Rock-and-Roll Is Here to Stay
It's all in the music for Vernon Miller
By Eileen Gefell
In 1965, they left school, hired an agent, moved to New York City and even appeared on the Ed Sullivan Show. Their management agency also represented the Beatles, and Bob Bonus, the manager of the Beatles success, loved their sound.
Meet the opening act for the Beatles five-stadium historic last tour of 1966. Meet The Remains; singer-guitarist Barry Tashian, keyboardist Bill Briggs, drummer Chip Damiani and bassist Vernon Miller, a Livingston native, who is now in his twenty-eighth year of teaching music at the Maplewood and South Orange Middle Schools.
And The Remains? They broke up shortly thereafter. Miller completed his degree in music, and went on to earn graduate and postgraduate degrees in music composition. Tashian stayed in the music business and toured with Emmy Lou Harris throughout the eighties. Briggs played blues gigs around Boston; Damiani started his own business but rarely played.
Miller played trumpet, tuba and guitar through high school. He majored in tuba at Boston University, but it was the bass guitar that found him touring with bands the likes of Chuck Berry, Bo Diddley, The Shirells, The Supremes and The Kingsmen. He also later formed an 11-piece blues band, while The Remains played only an occasional gig through the years.
Five years ago, the band was asked to reunite for The Purple Weekend, an international mod festival in Leon, Spain. They hadn't played together in seventeen years but remained good friends and collaborators. "We have always had an uncanny connection," says Miller. "We always knew what we are going to do before we did it, and as a band we took risks." Once, while on their way to an opening gig for the Supremes, The Remains heard the Rolling Stones sing "Satisfaction" on the radio. They went on stage and played it that night. "Barry and I also wrote the song we played on the Ed Sullivan Show the night before the show," says Miller. "We were never afraid to take chances. We rarely rehearsed in the old days and so we picked up right where we left off."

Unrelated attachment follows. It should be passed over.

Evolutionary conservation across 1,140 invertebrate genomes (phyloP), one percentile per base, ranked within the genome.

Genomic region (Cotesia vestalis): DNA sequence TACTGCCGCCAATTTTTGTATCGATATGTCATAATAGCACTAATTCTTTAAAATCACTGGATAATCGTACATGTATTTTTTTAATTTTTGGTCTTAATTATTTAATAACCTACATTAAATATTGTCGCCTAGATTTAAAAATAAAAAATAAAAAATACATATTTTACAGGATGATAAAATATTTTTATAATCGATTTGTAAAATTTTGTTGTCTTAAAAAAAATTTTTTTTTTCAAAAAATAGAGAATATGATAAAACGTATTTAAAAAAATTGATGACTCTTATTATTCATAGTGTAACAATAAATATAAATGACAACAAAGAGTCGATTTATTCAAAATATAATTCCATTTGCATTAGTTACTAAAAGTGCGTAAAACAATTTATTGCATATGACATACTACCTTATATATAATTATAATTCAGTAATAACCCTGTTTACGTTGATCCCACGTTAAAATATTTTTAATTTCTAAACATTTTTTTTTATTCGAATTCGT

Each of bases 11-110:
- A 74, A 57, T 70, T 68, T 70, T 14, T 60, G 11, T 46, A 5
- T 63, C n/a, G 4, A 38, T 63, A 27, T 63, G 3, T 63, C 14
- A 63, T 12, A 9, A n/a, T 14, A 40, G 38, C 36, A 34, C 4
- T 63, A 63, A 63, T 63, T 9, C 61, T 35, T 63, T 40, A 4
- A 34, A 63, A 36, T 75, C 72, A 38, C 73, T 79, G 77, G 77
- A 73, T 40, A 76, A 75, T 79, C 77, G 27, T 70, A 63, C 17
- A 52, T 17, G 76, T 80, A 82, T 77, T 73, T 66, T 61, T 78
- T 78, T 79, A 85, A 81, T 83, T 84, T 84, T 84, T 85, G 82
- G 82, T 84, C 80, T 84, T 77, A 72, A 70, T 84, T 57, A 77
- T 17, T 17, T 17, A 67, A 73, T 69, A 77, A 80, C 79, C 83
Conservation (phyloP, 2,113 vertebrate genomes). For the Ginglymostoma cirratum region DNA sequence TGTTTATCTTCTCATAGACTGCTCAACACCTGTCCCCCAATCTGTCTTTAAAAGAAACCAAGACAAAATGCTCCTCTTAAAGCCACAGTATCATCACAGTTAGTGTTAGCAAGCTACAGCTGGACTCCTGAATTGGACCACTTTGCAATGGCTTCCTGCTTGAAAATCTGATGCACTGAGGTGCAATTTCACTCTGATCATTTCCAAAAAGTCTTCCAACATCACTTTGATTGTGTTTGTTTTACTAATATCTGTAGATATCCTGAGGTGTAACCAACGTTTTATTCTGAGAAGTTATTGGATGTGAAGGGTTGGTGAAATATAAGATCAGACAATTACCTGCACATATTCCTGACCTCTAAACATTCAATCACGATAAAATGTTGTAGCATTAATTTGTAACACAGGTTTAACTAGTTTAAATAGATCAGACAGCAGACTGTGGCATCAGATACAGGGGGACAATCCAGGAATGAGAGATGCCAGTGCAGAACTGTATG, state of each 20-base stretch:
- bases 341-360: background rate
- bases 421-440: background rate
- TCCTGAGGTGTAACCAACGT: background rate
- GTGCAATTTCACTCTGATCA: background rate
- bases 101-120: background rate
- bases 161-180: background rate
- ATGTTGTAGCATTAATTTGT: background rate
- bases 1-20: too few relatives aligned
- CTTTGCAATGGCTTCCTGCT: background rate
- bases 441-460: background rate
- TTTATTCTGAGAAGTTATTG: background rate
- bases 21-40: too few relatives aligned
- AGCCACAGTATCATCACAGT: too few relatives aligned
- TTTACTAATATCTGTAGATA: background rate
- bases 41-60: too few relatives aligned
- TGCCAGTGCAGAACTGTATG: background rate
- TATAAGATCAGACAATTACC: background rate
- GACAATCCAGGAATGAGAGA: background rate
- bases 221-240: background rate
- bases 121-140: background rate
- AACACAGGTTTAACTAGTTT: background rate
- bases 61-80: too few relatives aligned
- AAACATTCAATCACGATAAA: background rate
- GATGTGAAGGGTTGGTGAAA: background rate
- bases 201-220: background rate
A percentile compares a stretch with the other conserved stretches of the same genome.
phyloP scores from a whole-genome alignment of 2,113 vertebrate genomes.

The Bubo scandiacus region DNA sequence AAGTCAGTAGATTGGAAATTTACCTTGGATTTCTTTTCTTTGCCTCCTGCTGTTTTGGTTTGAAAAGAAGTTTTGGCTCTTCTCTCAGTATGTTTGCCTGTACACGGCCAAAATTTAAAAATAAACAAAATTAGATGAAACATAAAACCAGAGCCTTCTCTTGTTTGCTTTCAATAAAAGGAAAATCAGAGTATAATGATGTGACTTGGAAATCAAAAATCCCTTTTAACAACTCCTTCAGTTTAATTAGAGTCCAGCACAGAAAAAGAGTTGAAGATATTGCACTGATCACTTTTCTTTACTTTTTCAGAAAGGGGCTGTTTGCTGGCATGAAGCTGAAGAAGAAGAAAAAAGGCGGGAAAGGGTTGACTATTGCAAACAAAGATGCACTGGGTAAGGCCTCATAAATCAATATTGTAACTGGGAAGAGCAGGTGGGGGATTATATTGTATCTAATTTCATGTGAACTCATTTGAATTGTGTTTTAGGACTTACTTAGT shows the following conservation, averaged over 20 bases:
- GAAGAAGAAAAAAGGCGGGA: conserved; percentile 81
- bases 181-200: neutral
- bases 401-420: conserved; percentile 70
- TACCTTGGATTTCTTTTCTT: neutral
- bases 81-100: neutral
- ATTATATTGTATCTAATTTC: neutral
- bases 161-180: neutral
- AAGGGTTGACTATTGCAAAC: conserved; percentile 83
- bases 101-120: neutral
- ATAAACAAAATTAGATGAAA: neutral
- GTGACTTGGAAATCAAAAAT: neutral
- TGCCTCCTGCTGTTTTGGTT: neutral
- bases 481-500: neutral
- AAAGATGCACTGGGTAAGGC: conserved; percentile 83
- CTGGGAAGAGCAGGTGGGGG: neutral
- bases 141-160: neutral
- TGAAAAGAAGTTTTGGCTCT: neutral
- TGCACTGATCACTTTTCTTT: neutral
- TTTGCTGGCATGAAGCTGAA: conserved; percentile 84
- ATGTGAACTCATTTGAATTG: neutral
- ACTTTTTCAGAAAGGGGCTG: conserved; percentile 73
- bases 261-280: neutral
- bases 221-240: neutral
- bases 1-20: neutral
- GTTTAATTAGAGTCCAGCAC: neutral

They reunited and flew to the Purple Weekend, where Miller says they were amazed to find a non-English speaking audience singing the words to all their songs! "It blew our minds," says Miller, "so we came back to the states and wanted to do more." Soon they had gigs in Boston, Las Vegas, New York City, and in the fall of 2002, The Remains released "Movin' On," a CD of all-new material. According to Star-Ledger critic Jay Lustig, "Their tracks have aged well. Their most striking features are strong songwriting, and an intriguing blend of British Invasion style and blues-rock bluster." And the new album is fabulous; it is resonant with the polish of life experience.
Sixties garage bands have never really gone out of fashion, and with a buttress of supports like Steven VanZandt's syndicated talk show, "Underground Garage," these bands have enjoyed a continual resurgence. In fact, there's a nifty little clip of The Remains on VanZandt's website, littlestevensundergroundgarage.com.
Just back from a weekend gig in Spain surrounded by instruments in the Maplewood Middle School, Miller mused on his twenty-eight years of teaching. "Young people have so many natural gifts. I believe they are not given the opportunity to honor and develop them," said Miller. "Kids are bombarded with conflicting messages all the time from media, parents and peers. I want to be able to guide them to make their own informed choices, not tell them what to do, but how to stop and think about it." Miller is very thankful for his life experiences. "I have been very fortunate. If I had not been given the opportunity to follow my passion, I would not have had the wonderful experiences I've had. If I can help these young people see that in themselves, to stay in touch with it, and help them discover their true passion then I will feel I've accomplished something. Everything I got, I want to give back."
Check out The Remains at theremains.com
Eileen Gefell plays very loud music while alone in her car. Every time her kids get in the car, they yell because she's forgotten to turn the volume down.
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